The Elder Scrolls V: Skyrim is as much an open world as it is a story you craft for yourself. Bethesda doesn’t pin you down to any particular path beyond the main story threads, instead leaving you to explore Tamriel as you see fit. To make that world worth exploring, however, they first had to bring it alive. Every spoon, bowl, chair, sword and shelf is hand-crafted and hand-placed, but nowhere is there as much care and attention to detail as the books.
As with its predecessors, Skyrim asks you to engage as much or as little as you desire, but for those who dive deep there is a world of literary work awaiting you. Humor, tragedy, legend and even a bawdy tale or two are nestled in the homes and castles of Skryim’s residents. Maybe you find the local priest has an affinity for the 16 Accords of Madness to go along with an unnatural obsession with the Daedric Prince of Madness, Sheogorath? Perhaps it’s a sad final-day mea culpa in Confessions of a Khajiit Fur Trader. No matter where you find them or what their context, there is no doubt that the developers have put in a great deal of time, energy, and love into the literary works of The Elder Scrolls. While Titan Books couldn’t reasonably assemble all eight-hundred and twenty total readable objects in Skryim, they did collect an impressive cross-section sampling of the best works in their recently-released book The Skyrim Library: Volume II – Man, Mer & Beast.
More than just a bestiary, the book is split into four sections entitled “Races,” “Creatures and Beasts,” “Warfare,” and “Factions.” Given the expansive and branching story options available in the game, it’s unsurprisingly just how content-rich each one of these sections are. Part art book and part literary collection, each page unfolds with familiar tales such as The Bear of Markarth: The Crimes of Ulfric Stormcloak, or a would-be scientist’s volume on Harvesting Frostbite Spider Venom. These texts are punctuated by beautiful pencil sketch and color bits of concept and final art to bring those stories to life. Like many art books, it’s equal parts lore and fictional history as it is illustrates how the art teams thought through the mechanics of their world — the section on how the walrus-like Horker’s multi-tusked jaws work was especially entertaining.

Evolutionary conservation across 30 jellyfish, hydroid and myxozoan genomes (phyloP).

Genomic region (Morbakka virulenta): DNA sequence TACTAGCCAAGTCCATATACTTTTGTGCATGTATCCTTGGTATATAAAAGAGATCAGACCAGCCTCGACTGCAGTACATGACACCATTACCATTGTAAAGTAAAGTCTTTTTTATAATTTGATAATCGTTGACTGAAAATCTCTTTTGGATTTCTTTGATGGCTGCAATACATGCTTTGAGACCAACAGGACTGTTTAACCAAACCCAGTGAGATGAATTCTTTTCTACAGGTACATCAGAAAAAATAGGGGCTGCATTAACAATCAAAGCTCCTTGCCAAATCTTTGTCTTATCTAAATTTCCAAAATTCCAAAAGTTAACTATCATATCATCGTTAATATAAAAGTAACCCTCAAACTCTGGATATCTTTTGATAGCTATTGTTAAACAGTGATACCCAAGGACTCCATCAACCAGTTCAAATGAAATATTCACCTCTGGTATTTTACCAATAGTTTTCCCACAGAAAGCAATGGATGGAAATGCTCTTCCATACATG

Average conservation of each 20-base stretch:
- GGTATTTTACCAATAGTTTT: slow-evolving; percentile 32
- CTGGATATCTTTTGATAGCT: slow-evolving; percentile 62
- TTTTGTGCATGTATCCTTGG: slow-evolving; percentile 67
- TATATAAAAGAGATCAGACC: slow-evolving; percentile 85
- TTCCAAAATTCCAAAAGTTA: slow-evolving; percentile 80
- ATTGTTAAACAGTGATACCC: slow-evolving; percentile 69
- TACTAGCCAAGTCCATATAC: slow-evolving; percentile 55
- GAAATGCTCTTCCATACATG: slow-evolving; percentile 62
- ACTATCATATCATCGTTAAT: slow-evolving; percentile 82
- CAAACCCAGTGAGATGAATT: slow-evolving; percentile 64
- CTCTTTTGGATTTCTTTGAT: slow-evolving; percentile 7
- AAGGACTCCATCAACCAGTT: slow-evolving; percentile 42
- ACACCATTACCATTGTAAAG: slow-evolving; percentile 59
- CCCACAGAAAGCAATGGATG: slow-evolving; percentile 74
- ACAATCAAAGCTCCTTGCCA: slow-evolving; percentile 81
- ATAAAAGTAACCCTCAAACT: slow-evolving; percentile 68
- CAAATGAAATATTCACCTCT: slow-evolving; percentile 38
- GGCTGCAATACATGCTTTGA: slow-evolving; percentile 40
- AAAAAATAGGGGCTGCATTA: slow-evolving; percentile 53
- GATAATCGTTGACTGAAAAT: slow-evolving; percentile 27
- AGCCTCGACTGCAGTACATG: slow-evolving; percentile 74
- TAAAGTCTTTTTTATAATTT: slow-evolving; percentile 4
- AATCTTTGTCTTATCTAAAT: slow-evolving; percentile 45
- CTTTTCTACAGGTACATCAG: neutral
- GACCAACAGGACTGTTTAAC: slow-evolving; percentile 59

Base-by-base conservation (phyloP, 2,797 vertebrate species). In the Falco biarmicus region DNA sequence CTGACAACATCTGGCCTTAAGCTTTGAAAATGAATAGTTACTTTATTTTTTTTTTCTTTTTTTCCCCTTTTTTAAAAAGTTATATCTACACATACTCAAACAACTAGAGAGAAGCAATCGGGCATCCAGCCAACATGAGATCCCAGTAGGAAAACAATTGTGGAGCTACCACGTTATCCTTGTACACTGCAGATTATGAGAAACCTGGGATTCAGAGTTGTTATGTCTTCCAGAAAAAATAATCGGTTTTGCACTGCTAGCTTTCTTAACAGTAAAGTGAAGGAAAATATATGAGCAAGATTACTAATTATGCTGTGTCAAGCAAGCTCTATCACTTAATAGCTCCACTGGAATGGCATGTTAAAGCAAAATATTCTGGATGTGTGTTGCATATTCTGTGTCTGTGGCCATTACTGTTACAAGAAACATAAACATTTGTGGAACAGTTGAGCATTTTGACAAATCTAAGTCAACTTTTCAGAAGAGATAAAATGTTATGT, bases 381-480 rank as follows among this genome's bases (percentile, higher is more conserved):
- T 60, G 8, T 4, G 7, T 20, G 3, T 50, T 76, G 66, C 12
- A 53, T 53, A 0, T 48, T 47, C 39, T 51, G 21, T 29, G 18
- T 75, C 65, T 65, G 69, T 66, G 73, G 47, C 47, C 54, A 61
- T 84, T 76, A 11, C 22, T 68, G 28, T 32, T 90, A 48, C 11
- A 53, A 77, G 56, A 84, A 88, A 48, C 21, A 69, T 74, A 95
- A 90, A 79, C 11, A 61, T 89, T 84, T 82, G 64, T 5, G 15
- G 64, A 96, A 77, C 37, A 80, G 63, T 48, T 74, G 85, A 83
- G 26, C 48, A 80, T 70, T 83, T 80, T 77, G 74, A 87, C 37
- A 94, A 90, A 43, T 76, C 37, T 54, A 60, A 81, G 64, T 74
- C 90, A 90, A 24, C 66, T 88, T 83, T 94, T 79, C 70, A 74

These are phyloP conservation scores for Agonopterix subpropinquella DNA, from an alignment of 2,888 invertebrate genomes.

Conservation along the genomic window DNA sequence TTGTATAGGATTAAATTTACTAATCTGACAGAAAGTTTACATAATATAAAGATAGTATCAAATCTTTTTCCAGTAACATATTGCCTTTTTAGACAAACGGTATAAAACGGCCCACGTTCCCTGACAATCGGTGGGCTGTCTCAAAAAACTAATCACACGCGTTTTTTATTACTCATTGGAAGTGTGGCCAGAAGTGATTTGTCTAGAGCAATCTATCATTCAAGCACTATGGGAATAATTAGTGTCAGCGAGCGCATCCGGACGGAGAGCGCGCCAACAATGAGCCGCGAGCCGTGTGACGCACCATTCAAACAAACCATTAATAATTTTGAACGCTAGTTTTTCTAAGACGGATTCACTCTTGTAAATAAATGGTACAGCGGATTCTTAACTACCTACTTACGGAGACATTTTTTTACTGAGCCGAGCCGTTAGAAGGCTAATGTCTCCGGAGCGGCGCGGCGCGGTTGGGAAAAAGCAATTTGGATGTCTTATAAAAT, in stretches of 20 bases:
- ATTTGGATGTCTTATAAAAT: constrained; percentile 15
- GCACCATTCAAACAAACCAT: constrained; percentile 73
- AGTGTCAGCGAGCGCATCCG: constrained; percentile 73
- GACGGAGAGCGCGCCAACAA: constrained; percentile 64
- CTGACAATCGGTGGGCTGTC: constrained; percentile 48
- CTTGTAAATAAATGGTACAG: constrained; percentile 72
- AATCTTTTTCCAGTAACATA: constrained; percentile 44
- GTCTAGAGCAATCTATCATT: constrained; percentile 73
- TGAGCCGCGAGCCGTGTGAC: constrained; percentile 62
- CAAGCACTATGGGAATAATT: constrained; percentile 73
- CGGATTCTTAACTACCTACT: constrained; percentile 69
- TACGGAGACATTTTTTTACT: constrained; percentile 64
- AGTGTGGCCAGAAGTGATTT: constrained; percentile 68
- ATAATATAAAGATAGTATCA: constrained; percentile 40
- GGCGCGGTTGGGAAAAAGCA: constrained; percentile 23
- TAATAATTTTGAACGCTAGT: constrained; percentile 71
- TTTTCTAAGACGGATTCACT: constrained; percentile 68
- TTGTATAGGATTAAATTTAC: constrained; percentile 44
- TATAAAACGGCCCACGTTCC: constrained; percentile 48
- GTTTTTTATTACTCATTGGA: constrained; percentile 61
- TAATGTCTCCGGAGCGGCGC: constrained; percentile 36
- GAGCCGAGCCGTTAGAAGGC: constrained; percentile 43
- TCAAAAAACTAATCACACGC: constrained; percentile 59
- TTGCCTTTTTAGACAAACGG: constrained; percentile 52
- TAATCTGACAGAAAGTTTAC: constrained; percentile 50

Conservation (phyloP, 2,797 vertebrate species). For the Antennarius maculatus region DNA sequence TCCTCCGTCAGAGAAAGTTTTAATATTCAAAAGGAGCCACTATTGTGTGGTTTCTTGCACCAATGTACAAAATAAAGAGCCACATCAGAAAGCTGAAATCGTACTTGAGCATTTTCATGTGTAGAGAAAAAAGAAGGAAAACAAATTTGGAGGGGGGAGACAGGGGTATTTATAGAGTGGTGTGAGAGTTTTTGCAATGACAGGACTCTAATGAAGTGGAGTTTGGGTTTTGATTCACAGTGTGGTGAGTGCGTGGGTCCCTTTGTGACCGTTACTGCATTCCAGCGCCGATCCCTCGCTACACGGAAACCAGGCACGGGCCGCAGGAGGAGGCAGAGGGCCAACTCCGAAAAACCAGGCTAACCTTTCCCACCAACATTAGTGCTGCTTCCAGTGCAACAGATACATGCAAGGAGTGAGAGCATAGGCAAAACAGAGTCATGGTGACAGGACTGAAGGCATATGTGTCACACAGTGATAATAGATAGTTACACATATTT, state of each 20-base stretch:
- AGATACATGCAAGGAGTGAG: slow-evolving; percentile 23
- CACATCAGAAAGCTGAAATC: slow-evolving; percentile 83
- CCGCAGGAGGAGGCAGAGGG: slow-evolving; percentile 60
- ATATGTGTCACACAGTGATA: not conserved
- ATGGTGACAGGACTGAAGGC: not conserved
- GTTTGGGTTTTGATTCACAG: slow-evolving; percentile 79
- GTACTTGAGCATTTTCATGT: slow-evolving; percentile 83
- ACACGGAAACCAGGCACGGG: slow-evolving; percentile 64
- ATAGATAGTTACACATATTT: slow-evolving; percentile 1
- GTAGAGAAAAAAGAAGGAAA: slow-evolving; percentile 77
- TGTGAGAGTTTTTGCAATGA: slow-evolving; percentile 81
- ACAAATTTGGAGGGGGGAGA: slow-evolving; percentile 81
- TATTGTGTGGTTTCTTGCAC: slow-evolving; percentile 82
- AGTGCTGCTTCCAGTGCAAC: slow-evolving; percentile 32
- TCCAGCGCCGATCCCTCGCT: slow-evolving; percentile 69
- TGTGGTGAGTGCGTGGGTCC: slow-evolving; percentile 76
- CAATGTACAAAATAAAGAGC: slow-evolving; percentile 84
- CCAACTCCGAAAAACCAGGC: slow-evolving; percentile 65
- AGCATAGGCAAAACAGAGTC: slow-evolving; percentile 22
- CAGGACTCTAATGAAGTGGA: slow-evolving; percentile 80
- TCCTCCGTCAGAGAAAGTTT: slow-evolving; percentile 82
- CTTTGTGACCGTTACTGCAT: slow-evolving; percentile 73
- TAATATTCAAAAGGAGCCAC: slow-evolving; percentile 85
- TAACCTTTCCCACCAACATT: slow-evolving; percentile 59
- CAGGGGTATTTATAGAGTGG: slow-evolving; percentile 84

The best part of The Skyrim Library: Volume II – Man, Mer & Beast is perhaps the most obvious — it’s all here. With a world as large as Tamriel, it’s impossible to expect the average player to seek out all of the possible books in the game and scroll through each. As the Sweet Mother of The Dark Brotherhood whispers her call in your ear to join her cause, it’s a little hard to want to stop and read the Volumes I, II, III, V, VI, and X of the Ancient Tales of the Dwemer, no matter how great they are. But in this format, collected all in one place and without quest pressure, I found myself enjoying stories that I’d missed, or worse, only skimmed.
The “Creatures and Beasts” section of the book could have easily been the aforementioned bestiary, but it’s instead presented anecdotally. One book is an adventurer’s two theories about where the Wispmother comes from, another details experiments on the physicalities of the werewolf. There’s even a book about all of the cats of Skryim. The books feel more authentic because they are presented from the perspective of the characters.
I’d like to also compliment the Titan Books team on their care for the materials of this book. The cover resembles a leather-bound texture, and has an embossed chain link decoration on its surface. The Skyrim dragon is also bound to the cover and the spine. The pages inside resemble parchment, artificially aged to look older and slightly worn. My other art books pale in construction to this 232-page masterwork.